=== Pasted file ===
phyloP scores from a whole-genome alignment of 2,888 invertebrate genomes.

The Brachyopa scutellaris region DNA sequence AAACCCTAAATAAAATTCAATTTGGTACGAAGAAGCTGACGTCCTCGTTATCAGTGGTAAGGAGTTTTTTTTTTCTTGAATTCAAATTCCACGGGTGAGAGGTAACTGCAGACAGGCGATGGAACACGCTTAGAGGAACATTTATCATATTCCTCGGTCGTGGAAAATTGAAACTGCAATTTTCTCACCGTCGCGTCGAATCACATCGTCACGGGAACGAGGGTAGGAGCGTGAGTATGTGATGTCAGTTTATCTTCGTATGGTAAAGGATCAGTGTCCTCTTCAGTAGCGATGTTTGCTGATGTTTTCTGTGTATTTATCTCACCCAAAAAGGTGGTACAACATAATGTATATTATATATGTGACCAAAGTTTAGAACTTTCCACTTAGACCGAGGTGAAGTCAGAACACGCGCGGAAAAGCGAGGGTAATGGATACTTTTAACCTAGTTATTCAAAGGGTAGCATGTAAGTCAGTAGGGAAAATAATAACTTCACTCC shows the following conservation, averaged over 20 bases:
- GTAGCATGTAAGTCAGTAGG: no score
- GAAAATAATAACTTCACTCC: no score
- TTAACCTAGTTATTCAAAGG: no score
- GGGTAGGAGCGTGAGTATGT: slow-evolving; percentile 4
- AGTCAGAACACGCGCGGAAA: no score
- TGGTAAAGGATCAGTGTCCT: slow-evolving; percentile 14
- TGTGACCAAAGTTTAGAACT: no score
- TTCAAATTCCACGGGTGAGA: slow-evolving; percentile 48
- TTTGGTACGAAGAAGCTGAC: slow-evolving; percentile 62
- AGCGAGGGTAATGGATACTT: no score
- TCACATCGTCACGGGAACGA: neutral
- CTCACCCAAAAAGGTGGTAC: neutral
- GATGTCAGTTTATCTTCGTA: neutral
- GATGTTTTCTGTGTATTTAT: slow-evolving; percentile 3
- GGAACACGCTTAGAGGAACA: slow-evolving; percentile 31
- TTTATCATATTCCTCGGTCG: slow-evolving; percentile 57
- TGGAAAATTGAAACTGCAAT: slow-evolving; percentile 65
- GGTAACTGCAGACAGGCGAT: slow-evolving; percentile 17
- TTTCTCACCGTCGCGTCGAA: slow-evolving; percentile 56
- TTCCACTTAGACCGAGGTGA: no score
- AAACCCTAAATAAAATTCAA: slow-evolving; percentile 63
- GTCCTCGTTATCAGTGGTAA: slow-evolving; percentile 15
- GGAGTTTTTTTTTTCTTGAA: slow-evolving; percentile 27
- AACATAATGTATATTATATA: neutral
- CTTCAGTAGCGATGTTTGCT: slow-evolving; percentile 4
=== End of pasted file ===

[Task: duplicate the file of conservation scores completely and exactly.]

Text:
phyloP scores from a whole-genome alignment of 2,888 invertebrate genomes.

The Brachyopa scutellaris region DNA sequence AAACCCTAAATAAAATTCAATTTGGTACGAAGAAGCTGACGTCCTCGTTATCAGTGGTAAGGAGTTTTTTTTTTCTTGAATTCAAATTCCACGGGTGAGAGGTAACTGCAGACAGGCGATGGAACACGCTTAGAGGAACATTTATCATATTCCTCGGTCGTGGAAAATTGAAACTGCAATTTTCTCACCGTCGCGTCGAATCACATCGTCACGGGAACGAGGGTAGGAGCGTGAGTATGTGATGTCAGTTTATCTTCGTATGGTAAAGGATCAGTGTCCTCTTCAGTAGCGATGTTTGCTGATGTTTTCTGTGTATTTATCTCACCCAAAAAGGTGGTACAACATAATGTATATTATATATGTGACCAAAGTTTAGAACTTTCCACTTAGACCGAGGTGAAGTCAGAACACGCGCGGAAAAGCGAGGGTAATGGATACTTTTAACCTAGTTATTCAAAGGGTAGCATGTAAGTCAGTAGGGAAAATAATAACTTCACTCC shows the following conservation, averaged over 20 bases:
- GTAGCATGTAAGTCAGTAGG: no score
- GAAAATAATAACTTCACTCC: no score
- TTAACCTAGTTATTCAAAGG: no score
- GGGTAGGAGCGTGAGTATGT: slow-evolving; percentile 4
- AGTCAGAACACGCGCGGAAA: no score
- TGGTAAAGGATCAGTGTCCT: slow-evolving; percentile 14
- TGTGACCAAAGTTTAGAACT: no score
- TTCAAATTCCACGGGTGAGA: slow-evolving; percentile 48
- TTTGGTACGAAGAAGCTGAC: slow-evolving; percentile 62
- AGCGAGGGTAATGGATACTT: no score
- TCACATCGTCACGGGAACGA: neutral
- CTCACCCAAAAAGGTGGTAC: neutral
- GATGTCAGTTTATCTTCGTA: neutral
- GATGTTTTCTGTGTATTTAT: slow-evolving; percentile 3
- GGAACACGCTTAGAGGAACA: slow-evolving; percentile 31
- TTTATCATATTCCTCGGTCG: slow-evolving; percentile 57
- TGGAAAATTGAAACTGCAAT: slow-evolving; percentile 65
- GGTAACTGCAGACAGGCGAT: slow-evolving; percentile 17
- TTTCTCACCGTCGCGTCGAA: slow-evolving; percentile 56
- TTCCACTTAGACCGAGGTGA: no score
- AAACCCTAAATAAAATTCAA: slow-evolving; percentile 63
- GTCCTCGTTATCAGTGGTAA: slow-evolving; percentile 15
- GGAGTTTTTTTTTTCTTGAA: slow-evolving; percentile 27
- AACATAATGTATATTATATA: neutral
- CTTCAGTAGCGATGTTTGCT: slow-evolving; percentile 4